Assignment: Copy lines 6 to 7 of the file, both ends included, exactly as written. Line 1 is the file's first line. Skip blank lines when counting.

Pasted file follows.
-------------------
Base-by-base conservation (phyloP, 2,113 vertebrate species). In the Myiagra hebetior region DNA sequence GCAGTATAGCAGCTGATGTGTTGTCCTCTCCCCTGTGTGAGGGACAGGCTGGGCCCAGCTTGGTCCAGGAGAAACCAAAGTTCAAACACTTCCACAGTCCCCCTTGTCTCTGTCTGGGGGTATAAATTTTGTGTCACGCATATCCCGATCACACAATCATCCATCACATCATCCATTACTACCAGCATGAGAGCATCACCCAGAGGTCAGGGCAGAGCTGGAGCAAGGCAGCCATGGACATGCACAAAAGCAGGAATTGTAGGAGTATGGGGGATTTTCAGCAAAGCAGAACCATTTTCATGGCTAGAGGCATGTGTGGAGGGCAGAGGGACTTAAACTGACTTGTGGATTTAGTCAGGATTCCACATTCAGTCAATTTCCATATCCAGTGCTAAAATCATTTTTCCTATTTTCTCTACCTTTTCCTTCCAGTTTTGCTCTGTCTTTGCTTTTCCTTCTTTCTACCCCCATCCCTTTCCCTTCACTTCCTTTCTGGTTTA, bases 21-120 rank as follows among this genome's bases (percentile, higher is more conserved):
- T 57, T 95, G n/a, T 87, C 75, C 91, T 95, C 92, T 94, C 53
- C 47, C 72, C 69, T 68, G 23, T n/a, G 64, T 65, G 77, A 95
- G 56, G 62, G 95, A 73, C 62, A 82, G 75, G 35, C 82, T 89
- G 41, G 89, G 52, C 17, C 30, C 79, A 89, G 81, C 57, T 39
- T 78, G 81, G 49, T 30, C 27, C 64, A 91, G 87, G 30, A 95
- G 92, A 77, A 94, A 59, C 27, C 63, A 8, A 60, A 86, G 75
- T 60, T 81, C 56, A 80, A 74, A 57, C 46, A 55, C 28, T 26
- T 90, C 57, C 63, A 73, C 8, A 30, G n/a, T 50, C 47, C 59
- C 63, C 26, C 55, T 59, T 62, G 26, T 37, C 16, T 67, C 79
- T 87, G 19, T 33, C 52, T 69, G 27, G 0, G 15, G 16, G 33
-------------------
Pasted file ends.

- T 78, G 81, G 49, T 30, C 27, C 64, A 91, G 87, G 30, A 95
- G 92, A 77, A 94, A 59, C 27, C 63, A 8, A 60, A 86, G 75